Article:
The History of the Louvre on DisplayThe Pavillon de l'Horloge
Discover the Louvre’s eventful past in the Pavillon de l’Horloge at the heart of the palace: from the different stages in its construction to the people and events that have shaped – and continue to shape – its history and collections.
A historic building
The Pavillon de l’Horloge is the architectural heart of the Louvre palace. Designed by the architect Jacques Lemercier, it was built during the reign of Louis XIII (1610–1643) but only acquired the name ‘Pavillon de l’Horloge’ (‘Clock Pavilion’) in the 19th century, when clocks were added to the two main facades.
At 40 metres high, it is the highest point of the Louvre – a reminder of the keep belonging to the original medieval fortress, demolished in the 16th century when King François I converted the Louvre into a Renaissance palace. The historic Pavillon de l’Horloge is the ideal location for a presentation of the Louvre’s 800-year history. Four rooms, distributed over three floors, tell the story of the museum, its collections and its current activities.
The architecture of the Louvre
The story begins near the remains of the first Louvre, a medieval fortress built by King Philippe-Auguste in about 1200. Follow the fortress wall to find the Salle de la Maquette, dedicated to the architecture of the Louvre. The presentation explains the many transformations that have marked the history of the palace and the ornamental additions made by great artists, from Jean Goujon who carved many decorative elements in the 16th century to Jean-Baptiste Carpeaux who designed sculptures for the Pavillon de Flore three centuries later. There are also traces of the Tuileries palace, commissioned by Queen Catherine de’ Medici during the Renaissance and burned down in 1871 during the Paris Commune.
The Salle Saint-Louis: the oldest room in the palace
The foundations of the keep that was demolished in 1528 are still visible. The nearby room known as the Salle Saint-Louis is the oldest in the palace; its name derives from traces of decoration that have been dated to the reign of Saint Louis (1226–1270). The room displays everyday objects found during the archaeological excavations that were carried out between 1983 and 1993 as part of the Grand Louvre project; the finds range from a gilded parade helmet attributed to King Charles VI to a simple pair of children’s shoes.
The organisation of the collections
The Salle de la Chapelle, on the first floor of the pavilion, is now a museum room; its name is the only trace of the chapel built here between 1655 and 1659 on the orders of Louis XIV.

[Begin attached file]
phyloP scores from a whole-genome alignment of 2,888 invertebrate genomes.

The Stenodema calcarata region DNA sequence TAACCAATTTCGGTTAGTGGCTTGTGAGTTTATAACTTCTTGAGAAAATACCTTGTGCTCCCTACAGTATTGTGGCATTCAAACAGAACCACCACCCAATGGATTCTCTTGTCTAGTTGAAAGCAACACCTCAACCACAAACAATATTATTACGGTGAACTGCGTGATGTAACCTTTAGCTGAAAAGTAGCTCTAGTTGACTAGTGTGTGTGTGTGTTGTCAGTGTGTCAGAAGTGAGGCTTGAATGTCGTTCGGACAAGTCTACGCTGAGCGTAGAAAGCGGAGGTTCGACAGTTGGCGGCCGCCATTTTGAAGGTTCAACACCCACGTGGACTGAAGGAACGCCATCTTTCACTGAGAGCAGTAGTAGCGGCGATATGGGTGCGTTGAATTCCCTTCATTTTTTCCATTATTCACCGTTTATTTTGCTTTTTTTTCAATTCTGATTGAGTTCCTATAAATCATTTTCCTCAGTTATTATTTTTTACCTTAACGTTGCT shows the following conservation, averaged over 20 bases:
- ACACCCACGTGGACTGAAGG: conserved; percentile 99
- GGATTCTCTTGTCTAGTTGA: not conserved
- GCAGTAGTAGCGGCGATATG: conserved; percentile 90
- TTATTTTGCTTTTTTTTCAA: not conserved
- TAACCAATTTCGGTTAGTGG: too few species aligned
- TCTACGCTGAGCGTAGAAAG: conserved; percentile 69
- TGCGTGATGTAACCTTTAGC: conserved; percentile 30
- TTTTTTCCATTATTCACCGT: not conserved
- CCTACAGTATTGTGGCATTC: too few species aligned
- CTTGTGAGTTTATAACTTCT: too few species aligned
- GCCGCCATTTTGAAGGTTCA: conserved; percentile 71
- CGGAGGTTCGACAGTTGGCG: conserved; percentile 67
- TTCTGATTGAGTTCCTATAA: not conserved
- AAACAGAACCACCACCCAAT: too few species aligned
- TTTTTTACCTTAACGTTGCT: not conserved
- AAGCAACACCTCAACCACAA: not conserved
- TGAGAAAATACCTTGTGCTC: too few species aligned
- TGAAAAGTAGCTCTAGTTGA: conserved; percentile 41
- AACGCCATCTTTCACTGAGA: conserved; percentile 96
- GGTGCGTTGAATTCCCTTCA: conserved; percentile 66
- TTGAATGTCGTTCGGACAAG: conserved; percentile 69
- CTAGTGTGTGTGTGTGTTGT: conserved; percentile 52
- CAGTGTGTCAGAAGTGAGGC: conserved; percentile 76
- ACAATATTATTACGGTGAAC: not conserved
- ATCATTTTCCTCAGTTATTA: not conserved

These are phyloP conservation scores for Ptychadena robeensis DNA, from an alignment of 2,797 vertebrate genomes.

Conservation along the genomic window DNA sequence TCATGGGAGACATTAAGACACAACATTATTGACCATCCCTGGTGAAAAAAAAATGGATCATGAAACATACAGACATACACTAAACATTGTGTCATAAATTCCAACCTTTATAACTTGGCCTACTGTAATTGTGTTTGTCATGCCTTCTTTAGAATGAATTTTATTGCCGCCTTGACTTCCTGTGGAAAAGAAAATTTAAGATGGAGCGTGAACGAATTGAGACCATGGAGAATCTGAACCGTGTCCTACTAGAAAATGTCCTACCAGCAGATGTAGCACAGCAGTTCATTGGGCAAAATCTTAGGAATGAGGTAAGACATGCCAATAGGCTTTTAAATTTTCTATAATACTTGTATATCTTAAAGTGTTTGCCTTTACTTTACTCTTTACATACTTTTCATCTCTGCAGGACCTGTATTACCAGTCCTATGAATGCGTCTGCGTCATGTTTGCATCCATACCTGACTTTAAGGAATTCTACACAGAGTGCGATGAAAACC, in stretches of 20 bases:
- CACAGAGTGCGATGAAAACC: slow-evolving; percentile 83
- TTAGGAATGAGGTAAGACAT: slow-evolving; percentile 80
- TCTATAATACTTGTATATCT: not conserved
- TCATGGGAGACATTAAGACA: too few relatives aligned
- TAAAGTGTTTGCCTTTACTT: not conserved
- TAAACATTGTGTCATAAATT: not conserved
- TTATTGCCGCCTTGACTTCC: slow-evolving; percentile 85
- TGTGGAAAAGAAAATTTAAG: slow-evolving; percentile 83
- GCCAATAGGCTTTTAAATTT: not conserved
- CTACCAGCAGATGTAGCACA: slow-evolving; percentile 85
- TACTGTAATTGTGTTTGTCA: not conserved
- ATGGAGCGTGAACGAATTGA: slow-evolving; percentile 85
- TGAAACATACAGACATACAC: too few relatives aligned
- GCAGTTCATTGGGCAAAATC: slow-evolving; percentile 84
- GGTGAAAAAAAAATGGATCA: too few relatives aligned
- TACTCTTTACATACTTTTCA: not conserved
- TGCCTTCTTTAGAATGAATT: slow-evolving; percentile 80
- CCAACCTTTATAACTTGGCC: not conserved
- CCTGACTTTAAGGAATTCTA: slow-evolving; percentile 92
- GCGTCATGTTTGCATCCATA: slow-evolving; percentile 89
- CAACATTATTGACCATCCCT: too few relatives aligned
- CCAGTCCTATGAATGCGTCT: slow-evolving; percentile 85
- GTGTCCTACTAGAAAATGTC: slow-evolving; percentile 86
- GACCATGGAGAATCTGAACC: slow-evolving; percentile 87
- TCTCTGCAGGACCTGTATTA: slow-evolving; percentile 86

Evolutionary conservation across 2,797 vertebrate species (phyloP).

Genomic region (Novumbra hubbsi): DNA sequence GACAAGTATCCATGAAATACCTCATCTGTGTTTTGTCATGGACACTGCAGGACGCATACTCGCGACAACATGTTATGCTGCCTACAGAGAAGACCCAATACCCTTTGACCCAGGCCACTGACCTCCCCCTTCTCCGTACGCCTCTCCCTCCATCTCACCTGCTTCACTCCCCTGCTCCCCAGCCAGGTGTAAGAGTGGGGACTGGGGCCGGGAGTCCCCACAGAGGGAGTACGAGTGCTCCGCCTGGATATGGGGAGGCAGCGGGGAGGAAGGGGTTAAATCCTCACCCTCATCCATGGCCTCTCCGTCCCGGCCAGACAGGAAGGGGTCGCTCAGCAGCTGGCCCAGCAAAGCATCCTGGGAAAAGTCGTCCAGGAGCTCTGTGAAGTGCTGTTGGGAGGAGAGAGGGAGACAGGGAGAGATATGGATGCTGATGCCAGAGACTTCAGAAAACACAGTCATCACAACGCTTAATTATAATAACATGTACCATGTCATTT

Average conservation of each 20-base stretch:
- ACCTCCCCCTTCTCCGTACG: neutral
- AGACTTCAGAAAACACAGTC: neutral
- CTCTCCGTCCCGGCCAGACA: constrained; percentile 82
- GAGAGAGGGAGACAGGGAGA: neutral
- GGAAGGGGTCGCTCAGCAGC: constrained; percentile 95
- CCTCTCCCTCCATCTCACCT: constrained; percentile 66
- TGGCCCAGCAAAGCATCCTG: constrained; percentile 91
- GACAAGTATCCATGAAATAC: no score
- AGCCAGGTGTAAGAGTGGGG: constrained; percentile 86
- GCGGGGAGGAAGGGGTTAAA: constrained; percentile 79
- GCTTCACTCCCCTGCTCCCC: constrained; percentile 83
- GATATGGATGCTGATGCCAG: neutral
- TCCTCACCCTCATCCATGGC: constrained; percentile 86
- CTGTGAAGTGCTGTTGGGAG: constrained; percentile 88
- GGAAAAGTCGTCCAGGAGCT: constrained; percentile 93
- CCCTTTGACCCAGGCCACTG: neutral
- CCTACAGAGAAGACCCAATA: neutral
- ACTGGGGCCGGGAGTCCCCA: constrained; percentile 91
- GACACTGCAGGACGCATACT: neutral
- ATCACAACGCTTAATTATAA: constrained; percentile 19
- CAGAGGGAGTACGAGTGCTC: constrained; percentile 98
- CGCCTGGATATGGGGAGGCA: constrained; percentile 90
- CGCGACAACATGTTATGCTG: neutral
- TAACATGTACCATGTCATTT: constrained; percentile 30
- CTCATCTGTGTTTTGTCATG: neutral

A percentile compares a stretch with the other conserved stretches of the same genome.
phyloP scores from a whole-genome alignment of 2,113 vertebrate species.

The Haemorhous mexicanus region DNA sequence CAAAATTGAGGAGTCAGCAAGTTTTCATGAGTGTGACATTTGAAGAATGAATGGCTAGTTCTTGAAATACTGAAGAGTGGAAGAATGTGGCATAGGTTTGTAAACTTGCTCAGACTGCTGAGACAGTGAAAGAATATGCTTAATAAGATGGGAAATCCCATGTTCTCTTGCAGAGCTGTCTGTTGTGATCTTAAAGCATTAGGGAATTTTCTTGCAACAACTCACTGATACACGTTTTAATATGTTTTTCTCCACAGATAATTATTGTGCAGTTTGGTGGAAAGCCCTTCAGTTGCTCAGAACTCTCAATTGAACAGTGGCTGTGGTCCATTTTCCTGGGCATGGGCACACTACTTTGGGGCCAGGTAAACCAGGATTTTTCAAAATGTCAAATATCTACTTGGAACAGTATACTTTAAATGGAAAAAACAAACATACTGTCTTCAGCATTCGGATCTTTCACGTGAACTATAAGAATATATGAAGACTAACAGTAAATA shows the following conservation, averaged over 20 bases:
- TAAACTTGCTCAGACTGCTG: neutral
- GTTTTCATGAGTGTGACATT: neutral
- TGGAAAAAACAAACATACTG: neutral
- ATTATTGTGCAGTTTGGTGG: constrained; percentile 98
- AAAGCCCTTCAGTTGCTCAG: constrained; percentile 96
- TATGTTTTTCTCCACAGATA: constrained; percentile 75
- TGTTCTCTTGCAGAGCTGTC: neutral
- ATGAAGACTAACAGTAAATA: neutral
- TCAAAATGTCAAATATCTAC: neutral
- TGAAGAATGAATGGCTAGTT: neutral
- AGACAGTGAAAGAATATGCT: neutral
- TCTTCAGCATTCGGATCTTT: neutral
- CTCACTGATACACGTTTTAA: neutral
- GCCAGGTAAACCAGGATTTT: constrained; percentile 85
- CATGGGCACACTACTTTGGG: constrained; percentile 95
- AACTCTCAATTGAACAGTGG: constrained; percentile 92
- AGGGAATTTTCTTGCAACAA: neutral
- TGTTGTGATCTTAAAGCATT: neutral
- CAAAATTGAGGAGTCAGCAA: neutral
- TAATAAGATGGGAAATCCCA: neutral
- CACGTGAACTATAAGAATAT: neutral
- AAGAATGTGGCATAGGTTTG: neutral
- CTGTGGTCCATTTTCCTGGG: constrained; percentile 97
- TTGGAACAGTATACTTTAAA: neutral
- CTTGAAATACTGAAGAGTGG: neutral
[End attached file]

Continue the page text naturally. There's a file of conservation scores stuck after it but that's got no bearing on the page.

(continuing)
Its display presents the history and diversity of the museum’s collections, how they were formed and how they are organised within the palace. Each collection – Egyptian Antiquities, Decorative Arts, Paintings, Sculptures, Islamic Art, etc. – is represented by a selection of artworks.
The Salle de la Chapelle also offers one of the finest views of the Pyramid, the gardens and, in the distance the Champs Élysées, the Arc de Triomphe and the business district of La Défense.
The Louvre : 800 years of history
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A living museum
The Salle d’Actualité (‘news room’) on the second floor of the Pavillon de l’Horloge presents the museum’s current activities and missions: conservation projects, new acquisitions, research, and news of the Louvre’s national and international outreach, through the Louvre Abu Dhabi and the Louvre-Lens in particular.
The museum obviously has to provide the best possible conditions for its artworks – but another priority is to make its visitors feel welcome. People have flocked to the Louvre for over two centuries; from art specialists to novices, in crinolines or jeans, visitors are an essential part of the museum’s life! And sometimes they become works of art in their turn, featured in paintings as they explore the museum and admire its displays…
Art in the museum or the museum in art
Hubert Robert, The Salle des Saisons at the Louvre, about 1802-1803
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Did you know?
From château to chapel
The former first-floor chapel has an impressive wrought-iron gate dating from the 17th century. It came from the Château de Maisons (now Maisons-Laffitte) near Saint-Germain-en-Laye to the west of Paris, and was added to the chapel in 1819 by Pierre Fontaine, an architect who worked on most of the Louvre’s construction projects from the First Empire until 1848.
Another gate from the same château guards the entrance to the Galerie d’Apollon.